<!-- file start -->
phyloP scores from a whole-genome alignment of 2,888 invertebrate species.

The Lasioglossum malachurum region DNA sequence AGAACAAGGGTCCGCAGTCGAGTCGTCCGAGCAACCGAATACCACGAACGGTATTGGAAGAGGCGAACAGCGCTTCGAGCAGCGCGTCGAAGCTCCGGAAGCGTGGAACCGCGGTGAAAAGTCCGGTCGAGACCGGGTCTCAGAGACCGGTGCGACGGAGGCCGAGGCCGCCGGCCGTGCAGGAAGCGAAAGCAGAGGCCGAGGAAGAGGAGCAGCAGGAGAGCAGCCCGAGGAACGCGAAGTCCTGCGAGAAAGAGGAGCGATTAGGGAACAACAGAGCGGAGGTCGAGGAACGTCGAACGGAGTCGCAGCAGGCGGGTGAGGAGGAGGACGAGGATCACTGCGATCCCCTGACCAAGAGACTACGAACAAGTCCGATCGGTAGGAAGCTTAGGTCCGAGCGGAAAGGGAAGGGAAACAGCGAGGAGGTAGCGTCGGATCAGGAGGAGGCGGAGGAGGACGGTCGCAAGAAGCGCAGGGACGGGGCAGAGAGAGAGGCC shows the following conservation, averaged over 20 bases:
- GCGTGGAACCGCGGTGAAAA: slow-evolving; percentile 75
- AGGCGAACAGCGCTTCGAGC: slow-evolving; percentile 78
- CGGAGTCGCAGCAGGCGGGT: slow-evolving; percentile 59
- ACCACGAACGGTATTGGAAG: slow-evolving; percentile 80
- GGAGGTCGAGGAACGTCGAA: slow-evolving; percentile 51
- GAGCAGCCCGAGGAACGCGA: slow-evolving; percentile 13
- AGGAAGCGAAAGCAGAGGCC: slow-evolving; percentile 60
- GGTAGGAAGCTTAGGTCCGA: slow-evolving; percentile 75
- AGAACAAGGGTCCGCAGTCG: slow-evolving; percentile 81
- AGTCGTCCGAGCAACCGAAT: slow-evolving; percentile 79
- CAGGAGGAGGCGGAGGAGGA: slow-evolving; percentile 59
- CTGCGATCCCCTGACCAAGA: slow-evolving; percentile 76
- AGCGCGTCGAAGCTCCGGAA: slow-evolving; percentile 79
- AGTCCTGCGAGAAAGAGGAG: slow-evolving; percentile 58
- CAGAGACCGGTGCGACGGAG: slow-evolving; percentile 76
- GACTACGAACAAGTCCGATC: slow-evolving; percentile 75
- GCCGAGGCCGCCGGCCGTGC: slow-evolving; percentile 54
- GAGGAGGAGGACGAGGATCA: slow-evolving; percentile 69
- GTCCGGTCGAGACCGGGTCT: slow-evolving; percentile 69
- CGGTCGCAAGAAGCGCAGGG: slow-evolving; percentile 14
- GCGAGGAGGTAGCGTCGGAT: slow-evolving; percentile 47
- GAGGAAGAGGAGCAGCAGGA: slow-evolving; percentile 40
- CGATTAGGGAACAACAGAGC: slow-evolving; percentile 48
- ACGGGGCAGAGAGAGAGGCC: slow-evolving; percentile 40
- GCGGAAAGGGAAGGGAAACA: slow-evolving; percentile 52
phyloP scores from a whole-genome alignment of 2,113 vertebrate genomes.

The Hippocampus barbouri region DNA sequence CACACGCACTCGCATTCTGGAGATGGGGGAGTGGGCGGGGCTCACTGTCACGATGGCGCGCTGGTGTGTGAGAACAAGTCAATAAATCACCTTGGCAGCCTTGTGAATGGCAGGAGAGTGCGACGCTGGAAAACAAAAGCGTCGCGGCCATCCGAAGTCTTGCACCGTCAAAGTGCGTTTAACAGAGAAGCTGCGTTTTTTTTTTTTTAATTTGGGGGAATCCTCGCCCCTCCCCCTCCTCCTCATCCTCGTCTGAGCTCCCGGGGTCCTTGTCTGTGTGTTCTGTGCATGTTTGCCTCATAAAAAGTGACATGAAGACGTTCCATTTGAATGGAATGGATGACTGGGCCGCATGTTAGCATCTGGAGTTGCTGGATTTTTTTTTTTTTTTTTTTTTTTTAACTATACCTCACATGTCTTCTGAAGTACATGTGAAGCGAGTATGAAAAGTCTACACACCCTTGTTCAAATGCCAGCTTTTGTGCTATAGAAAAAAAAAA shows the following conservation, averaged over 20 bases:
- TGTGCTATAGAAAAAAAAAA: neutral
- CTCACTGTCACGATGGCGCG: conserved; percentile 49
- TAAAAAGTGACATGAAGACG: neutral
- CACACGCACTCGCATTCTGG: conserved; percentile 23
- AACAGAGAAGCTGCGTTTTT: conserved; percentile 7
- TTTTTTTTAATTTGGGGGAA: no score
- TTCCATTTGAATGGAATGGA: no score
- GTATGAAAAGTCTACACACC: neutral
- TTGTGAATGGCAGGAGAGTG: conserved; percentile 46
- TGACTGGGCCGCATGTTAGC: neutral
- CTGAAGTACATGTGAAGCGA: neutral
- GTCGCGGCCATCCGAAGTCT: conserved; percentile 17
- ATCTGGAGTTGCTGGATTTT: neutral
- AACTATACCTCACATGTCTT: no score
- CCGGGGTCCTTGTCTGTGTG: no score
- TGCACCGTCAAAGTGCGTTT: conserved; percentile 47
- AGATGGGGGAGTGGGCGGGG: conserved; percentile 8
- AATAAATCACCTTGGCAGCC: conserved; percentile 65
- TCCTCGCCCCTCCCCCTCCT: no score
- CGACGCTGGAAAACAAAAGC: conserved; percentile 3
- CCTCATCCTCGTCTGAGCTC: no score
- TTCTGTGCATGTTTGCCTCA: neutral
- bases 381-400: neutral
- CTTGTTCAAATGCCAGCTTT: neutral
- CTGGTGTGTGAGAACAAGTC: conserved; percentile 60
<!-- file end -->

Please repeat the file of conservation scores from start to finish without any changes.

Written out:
phyloP scores from a whole-genome alignment of 2,888 invertebrate species.

The Lasioglossum malachurum region DNA sequence AGAACAAGGGTCCGCAGTCGAGTCGTCCGAGCAACCGAATACCACGAACGGTATTGGAAGAGGCGAACAGCGCTTCGAGCAGCGCGTCGAAGCTCCGGAAGCGTGGAACCGCGGTGAAAAGTCCGGTCGAGACCGGGTCTCAGAGACCGGTGCGACGGAGGCCGAGGCCGCCGGCCGTGCAGGAAGCGAAAGCAGAGGCCGAGGAAGAGGAGCAGCAGGAGAGCAGCCCGAGGAACGCGAAGTCCTGCGAGAAAGAGGAGCGATTAGGGAACAACAGAGCGGAGGTCGAGGAACGTCGAACGGAGTCGCAGCAGGCGGGTGAGGAGGAGGACGAGGATCACTGCGATCCCCTGACCAAGAGACTACGAACAAGTCCGATCGGTAGGAAGCTTAGGTCCGAGCGGAAAGGGAAGGGAAACAGCGAGGAGGTAGCGTCGGATCAGGAGGAGGCGGAGGAGGACGGTCGCAAGAAGCGCAGGGACGGGGCAGAGAGAGAGGCC shows the following conservation, averaged over 20 bases:
- GCGTGGAACCGCGGTGAAAA: slow-evolving; percentile 75
- AGGCGAACAGCGCTTCGAGC: slow-evolving; percentile 78
- CGGAGTCGCAGCAGGCGGGT: slow-evolving; percentile 59
- ACCACGAACGGTATTGGAAG: slow-evolving; percentile 80
- GGAGGTCGAGGAACGTCGAA: slow-evolving; percentile 51
- GAGCAGCCCGAGGAACGCGA: slow-evolving; percentile 13
- AGGAAGCGAAAGCAGAGGCC: slow-evolving; percentile 60
- GGTAGGAAGCTTAGGTCCGA: slow-evolving; percentile 75
- AGAACAAGGGTCCGCAGTCG: slow-evolving; percentile 81
- AGTCGTCCGAGCAACCGAAT: slow-evolving; percentile 79
- CAGGAGGAGGCGGAGGAGGA: slow-evolving; percentile 59
- CTGCGATCCCCTGACCAAGA: slow-evolving; percentile 76
- AGCGCGTCGAAGCTCCGGAA: slow-evolving; percentile 79
- AGTCCTGCGAGAAAGAGGAG: slow-evolving; percentile 58
- CAGAGACCGGTGCGACGGAG: slow-evolving; percentile 76
- GACTACGAACAAGTCCGATC: slow-evolving; percentile 75
- GCCGAGGCCGCCGGCCGTGC: slow-evolving; percentile 54
- GAGGAGGAGGACGAGGATCA: slow-evolving; percentile 69
- GTCCGGTCGAGACCGGGTCT: slow-evolving; percentile 69
- CGGTCGCAAGAAGCGCAGGG: slow-evolving; percentile 14
- GCGAGGAGGTAGCGTCGGAT: slow-evolving; percentile 47
- GAGGAAGAGGAGCAGCAGGA: slow-evolving; percentile 40
- CGATTAGGGAACAACAGAGC: slow-evolving; percentile 48
- ACGGGGCAGAGAGAGAGGCC: slow-evolving; percentile 40
- GCGGAAAGGGAAGGGAAACA: slow-evolving; percentile 52
phyloP scores from a whole-genome alignment of 2,113 vertebrate genomes.

The Hippocampus barbouri region DNA sequence CACACGCACTCGCATTCTGGAGATGGGGGAGTGGGCGGGGCTCACTGTCACGATGGCGCGCTGGTGTGTGAGAACAAGTCAATAAATCACCTTGGCAGCCTTGTGAATGGCAGGAGAGTGCGACGCTGGAAAACAAAAGCGTCGCGGCCATCCGAAGTCTTGCACCGTCAAAGTGCGTTTAACAGAGAAGCTGCGTTTTTTTTTTTTTAATTTGGGGGAATCCTCGCCCCTCCCCCTCCTCCTCATCCTCGTCTGAGCTCCCGGGGTCCTTGTCTGTGTGTTCTGTGCATGTTTGCCTCATAAAAAGTGACATGAAGACGTTCCATTTGAATGGAATGGATGACTGGGCCGCATGTTAGCATCTGGAGTTGCTGGATTTTTTTTTTTTTTTTTTTTTTTTAACTATACCTCACATGTCTTCTGAAGTACATGTGAAGCGAGTATGAAAAGTCTACACACCCTTGTTCAAATGCCAGCTTTTGTGCTATAGAAAAAAAAAA shows the following conservation, averaged over 20 bases:
- TGTGCTATAGAAAAAAAAAA: neutral
- CTCACTGTCACGATGGCGCG: conserved; percentile 49
- TAAAAAGTGACATGAAGACG: neutral
- CACACGCACTCGCATTCTGG: conserved; percentile 23
- AACAGAGAAGCTGCGTTTTT: conserved; percentile 7
- TTTTTTTTAATTTGGGGGAA: no score
- TTCCATTTGAATGGAATGGA: no score
- GTATGAAAAGTCTACACACC: neutral
- TTGTGAATGGCAGGAGAGTG: conserved; percentile 46
- TGACTGGGCCGCATGTTAGC: neutral
- CTGAAGTACATGTGAAGCGA: neutral
- GTCGCGGCCATCCGAAGTCT: conserved; percentile 17
- ATCTGGAGTTGCTGGATTTT: neutral
- AACTATACCTCACATGTCTT: no score
- CCGGGGTCCTTGTCTGTGTG: no score
- TGCACCGTCAAAGTGCGTTT: conserved; percentile 47
- AGATGGGGGAGTGGGCGGGG: conserved; percentile 8
- AATAAATCACCTTGGCAGCC: conserved; percentile 65
- TCCTCGCCCCTCCCCCTCCT: no score
- CGACGCTGGAAAACAAAAGC: conserved; percentile 3
- CCTCATCCTCGTCTGAGCTC: no score
- TTCTGTGCATGTTTGCCTCA: neutral
- bases 381-400: neutral
- CTTGTTCAAATGCCAGCTTT: neutral
- CTGGTGTGTGAGAACAAGTC: conserved; percentile 60